That’s because life is so darn strange that we often don’t know if something is good or bad until it has had a chance to play out, possibly over decades. There’s a temptation in blogging to say outrageous things and make strong claims to get attention, but you give up integrity in the process. If you’re wishy-washy, though, people assume you aren’t thinking things through, even though you are. Years ago, a boss advised me never to say “I don’t know” in a meeting, because it made me look weak, even though I often didn’t know and didn’t want to make something up – I wanted to go back to my desk and do research and come up with an answer.
We’d all be better off if more people admitted when they didn’t know something and that they needed to go back and do more research or talk to more people.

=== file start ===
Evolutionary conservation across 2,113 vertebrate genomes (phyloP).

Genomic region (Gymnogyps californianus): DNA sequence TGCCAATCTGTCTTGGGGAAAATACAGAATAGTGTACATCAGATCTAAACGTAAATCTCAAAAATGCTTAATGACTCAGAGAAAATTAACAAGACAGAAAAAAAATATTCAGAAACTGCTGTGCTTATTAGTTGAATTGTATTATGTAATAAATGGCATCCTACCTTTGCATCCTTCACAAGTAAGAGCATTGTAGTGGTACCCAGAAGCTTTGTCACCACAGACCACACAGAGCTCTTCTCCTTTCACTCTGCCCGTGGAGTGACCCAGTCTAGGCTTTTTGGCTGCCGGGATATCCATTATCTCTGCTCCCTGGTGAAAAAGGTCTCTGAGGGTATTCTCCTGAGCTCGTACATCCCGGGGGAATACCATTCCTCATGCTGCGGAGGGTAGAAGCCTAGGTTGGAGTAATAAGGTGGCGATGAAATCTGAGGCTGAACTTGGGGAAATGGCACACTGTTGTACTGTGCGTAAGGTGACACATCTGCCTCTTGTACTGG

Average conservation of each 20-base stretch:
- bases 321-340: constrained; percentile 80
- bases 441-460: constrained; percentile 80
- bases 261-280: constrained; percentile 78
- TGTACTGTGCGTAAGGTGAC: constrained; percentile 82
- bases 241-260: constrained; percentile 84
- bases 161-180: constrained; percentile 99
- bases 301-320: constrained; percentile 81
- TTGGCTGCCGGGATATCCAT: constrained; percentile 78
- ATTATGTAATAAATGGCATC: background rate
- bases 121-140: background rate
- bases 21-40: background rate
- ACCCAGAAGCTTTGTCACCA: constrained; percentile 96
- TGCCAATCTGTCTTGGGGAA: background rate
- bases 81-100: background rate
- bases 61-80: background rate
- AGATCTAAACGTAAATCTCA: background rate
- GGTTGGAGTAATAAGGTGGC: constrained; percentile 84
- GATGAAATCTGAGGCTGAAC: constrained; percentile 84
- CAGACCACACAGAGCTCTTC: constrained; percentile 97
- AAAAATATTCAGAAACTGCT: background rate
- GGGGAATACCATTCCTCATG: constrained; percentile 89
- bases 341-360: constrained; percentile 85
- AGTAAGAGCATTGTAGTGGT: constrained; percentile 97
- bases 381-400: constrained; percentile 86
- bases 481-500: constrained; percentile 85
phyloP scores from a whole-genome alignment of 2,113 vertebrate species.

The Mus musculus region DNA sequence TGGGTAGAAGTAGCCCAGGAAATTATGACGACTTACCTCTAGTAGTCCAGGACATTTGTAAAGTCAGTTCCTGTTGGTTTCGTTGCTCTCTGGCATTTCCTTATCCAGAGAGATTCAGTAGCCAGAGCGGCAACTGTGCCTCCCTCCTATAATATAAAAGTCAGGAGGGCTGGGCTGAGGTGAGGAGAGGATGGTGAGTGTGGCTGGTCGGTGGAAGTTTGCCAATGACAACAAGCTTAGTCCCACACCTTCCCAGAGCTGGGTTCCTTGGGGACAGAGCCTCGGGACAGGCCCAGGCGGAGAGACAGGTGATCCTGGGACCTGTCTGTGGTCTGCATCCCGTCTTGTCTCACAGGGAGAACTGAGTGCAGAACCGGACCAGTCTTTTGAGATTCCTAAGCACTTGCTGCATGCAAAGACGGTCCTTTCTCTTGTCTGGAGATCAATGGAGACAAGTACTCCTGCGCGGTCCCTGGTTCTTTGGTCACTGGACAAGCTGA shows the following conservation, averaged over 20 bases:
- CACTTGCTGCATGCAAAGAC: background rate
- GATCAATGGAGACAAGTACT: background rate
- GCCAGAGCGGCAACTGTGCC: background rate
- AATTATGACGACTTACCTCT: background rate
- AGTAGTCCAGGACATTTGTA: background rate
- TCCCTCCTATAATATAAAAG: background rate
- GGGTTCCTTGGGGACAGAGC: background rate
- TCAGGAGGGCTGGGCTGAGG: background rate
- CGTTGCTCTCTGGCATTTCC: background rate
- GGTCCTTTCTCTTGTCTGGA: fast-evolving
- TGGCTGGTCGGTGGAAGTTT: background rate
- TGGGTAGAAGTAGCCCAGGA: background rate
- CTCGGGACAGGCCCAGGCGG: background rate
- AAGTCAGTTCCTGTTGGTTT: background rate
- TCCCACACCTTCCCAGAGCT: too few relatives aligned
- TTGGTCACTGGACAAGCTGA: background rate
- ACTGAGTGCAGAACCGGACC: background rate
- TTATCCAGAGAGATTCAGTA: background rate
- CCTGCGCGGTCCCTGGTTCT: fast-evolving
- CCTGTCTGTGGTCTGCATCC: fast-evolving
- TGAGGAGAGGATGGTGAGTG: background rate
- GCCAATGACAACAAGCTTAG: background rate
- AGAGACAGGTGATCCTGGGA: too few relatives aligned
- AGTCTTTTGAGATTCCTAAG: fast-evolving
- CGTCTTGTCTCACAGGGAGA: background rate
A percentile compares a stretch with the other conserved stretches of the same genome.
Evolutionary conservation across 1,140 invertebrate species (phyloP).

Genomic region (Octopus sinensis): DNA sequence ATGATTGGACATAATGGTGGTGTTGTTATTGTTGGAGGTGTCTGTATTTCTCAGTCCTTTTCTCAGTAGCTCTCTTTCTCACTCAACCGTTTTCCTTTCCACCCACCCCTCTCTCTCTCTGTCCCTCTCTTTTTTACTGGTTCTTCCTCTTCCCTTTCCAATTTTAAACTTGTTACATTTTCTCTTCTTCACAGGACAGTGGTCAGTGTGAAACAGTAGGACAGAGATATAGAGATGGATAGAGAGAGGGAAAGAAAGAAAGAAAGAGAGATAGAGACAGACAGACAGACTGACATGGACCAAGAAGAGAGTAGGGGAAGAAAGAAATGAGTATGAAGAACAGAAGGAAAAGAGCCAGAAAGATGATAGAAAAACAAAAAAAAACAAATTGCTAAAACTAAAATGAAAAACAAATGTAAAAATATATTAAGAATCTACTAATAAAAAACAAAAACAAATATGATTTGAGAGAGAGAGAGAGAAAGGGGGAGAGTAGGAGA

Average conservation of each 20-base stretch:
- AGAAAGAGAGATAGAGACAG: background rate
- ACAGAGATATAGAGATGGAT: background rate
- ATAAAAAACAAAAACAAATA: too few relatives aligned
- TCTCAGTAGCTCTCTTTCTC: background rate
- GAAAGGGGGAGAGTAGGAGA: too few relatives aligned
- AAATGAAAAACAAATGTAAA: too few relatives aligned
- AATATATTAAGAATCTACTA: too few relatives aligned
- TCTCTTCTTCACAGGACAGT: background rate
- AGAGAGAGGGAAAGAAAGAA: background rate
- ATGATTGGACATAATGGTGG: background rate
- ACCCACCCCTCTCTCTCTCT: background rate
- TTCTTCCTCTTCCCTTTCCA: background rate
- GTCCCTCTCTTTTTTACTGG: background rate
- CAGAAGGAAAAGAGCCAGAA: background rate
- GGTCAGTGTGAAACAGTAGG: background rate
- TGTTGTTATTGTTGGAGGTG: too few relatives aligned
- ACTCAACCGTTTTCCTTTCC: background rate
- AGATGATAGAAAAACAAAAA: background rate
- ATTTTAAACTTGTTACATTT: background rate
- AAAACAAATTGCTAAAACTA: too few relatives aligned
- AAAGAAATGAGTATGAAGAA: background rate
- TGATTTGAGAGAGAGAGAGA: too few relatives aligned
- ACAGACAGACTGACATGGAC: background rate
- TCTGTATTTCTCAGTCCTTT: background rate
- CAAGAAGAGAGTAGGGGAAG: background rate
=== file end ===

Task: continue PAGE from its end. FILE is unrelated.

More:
Kurt Vonnegut talked about this very issue, which he said separated great literature from the rest. He used “Hamlet” as a reference point. It and other Shakespearean dramas are, well, Shakespearean in large part because people are facing a series of events and changes in their relationships, and they do not know whether these things are good or bad.
We’re all grappling with this as we go through life.
The media industry is in a tremendous state of flux. The financial services industry is always in flux. And life is just one big ride on the tilt-a-whirl, is it not?
So that’s what I’m thinking about. Boring, huh? And is it good, or is it bad?